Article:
Electric Jalaba – https://www.youtube.com/watch?v=XUgvAzpytjw
Moroccan Gnawa Master musician Simo Lagnawi teams up with Soundspecies to create an incredible sound. Harnessing the traditional sound of the camel skin Guembri, with haunting vocals and an outstanding band formulating african grooves they create a psychedelic soundscape with a driving force to be reckoned with.

Matuki – https://www.youtube.com/watch?v=3rzLJjUkKjk
Matuki are a Bristol based afrofunk band who meld hard funking psychedelia with West African riddims and socially conscious lyrics sung in Mandinka, Wolof, Jola and English. The band are fronted by St Paul’s Ebou Abraham and backed up by some of the the south west’s finest purveyors of African grooves. With their debut album the band have recently taken the U.K festival scene by storm, and there soon to let rip on The Malcolm X stage

Ru Robinson
Ru Robinson pon de 1s and 2s. More tropical than a coconut playing a steel drum wearing a hula skirt!
If you don’t already know the drill the check it out here: http://ift.tt/2eB4j65

Waggles
Waggles continues to add, chop, season and funkanize the floor with endless grin-tastic tunes., so if you haven’t seen one of those before, this is your chance. http://ift.tt/1brlj4L

The Crypt: Hosted by Jah Lokko Sound System: Dub Vs Dancehall.

Jah Lokko Soundsystem (Dub Vs Dancehall)
Jah Lokko have been in the sound system business for close to 30 years, and you might well recognise their speaker boxes from St Pauls Carnival – the top of Campbell St every year since the 90’s. This Jam will see Jah Lokko’s own dancehall alias Unique Star clash head to head with the Dub sounds rooted in this system’s history. 1 room, 2 stacks, massive sounds.

Tropical Tea Party Take Over Featuring Cal Jayder (Movimientos)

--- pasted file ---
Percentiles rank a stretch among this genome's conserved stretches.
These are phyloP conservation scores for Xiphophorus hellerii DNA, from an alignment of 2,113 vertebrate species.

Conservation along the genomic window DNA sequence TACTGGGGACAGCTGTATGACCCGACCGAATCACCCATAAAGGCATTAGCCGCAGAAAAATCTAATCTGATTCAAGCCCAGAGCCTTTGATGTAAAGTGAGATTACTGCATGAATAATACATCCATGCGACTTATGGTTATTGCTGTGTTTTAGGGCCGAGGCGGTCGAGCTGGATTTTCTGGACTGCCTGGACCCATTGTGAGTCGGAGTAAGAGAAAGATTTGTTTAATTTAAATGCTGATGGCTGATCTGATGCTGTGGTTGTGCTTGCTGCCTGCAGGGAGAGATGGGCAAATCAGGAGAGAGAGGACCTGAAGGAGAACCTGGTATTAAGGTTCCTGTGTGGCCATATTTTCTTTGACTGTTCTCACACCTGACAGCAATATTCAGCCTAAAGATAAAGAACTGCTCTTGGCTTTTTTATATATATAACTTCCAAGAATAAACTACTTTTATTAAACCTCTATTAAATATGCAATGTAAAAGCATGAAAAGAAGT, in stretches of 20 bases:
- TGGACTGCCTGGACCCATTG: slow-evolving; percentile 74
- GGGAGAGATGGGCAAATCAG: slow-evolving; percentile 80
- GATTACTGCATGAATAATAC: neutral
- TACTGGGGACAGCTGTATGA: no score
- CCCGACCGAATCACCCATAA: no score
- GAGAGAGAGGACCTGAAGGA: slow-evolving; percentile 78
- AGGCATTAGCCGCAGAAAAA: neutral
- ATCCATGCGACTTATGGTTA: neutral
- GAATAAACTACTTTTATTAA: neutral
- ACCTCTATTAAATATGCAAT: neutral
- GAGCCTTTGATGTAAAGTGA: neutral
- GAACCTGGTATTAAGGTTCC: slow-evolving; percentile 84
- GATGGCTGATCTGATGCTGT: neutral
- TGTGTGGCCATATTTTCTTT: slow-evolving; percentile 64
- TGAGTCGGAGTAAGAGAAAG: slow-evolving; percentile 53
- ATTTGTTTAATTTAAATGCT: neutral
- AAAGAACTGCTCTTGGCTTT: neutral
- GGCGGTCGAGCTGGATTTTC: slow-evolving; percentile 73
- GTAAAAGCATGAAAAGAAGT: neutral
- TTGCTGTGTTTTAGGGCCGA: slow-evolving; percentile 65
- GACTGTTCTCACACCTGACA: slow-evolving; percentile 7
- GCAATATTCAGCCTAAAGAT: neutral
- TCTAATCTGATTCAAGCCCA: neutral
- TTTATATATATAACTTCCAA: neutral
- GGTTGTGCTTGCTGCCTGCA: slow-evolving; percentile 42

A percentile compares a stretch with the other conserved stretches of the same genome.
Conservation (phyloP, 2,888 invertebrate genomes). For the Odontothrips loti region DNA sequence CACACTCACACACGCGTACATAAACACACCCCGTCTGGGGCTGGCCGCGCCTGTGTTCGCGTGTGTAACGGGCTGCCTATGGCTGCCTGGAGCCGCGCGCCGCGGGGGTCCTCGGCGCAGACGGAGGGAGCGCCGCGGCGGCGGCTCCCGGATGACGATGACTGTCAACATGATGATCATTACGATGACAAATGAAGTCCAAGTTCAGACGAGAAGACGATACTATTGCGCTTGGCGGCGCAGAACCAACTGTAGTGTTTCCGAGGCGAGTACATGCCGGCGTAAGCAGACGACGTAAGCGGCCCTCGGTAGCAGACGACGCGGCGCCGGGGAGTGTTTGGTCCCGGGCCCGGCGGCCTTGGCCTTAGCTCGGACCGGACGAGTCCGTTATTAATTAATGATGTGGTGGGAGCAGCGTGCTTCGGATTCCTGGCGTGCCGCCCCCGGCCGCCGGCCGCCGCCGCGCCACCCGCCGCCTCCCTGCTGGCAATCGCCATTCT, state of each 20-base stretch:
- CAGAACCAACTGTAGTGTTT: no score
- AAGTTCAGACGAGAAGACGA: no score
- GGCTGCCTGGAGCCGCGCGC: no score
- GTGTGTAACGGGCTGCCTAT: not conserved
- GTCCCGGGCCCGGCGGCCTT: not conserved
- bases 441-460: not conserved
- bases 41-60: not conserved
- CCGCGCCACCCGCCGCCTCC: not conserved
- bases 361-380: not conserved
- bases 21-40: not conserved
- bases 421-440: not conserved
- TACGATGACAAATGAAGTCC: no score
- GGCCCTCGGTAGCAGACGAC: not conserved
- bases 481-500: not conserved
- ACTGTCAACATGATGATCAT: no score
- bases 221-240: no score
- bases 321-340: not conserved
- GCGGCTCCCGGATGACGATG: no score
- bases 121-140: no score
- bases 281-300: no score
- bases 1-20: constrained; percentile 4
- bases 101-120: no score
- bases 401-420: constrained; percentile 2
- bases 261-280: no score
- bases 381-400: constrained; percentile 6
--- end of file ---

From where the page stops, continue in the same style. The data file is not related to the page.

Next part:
For the last 2 hours we’ve got a extra special take over lined up. Expect an exotic melting pot of worldly grooves, party beats and carnival bangers from this crew.

Travelling down from London for the night they’ve bagged Cal Jader one of the musical activists, founders and original ‘dancehall caballeros’ behind London cultural protagonists Movimientos. With his trademark blend of red hot ‘classico’ latin beats, uptempo carnival rhythms, tropical bass, and fresh global sounds he is helping to soundtrack the thriving underground scene with residencies across London, the U.K and the international festival circuit.

The Cave: Jungle, Breaks, Garage

Selecta J-Man
Bristol’s own dub plate munching jungle machine will be smashing the dancefloor with a torrent of ragga infused amen breaks inna pure party style. Fast becoming a household name in the scene, with releases on Run Tingz and Born on Road – get ready to wine up yuh body.

Wonka-Vision
These guys have been destroying dancefloors across the southwest and beyond for a while, and they know a thing or two about bass and broken beats. They’re gonna be throwing down a plethora of aforementioned tunage, in the form of a ‘Golden Era of Breaks’ set. Get in.

Retrobait DJs
The boycees themselves will be taking a ickle break from running tings, to push pineapple and shake the tree!
Bringing bass that be pushing more air than a tropical storm, these guys will blow you away and cause waves in your sea!

Bagya
A new crew member all the way from France packing sacks full of funk and trunk full of pineapples.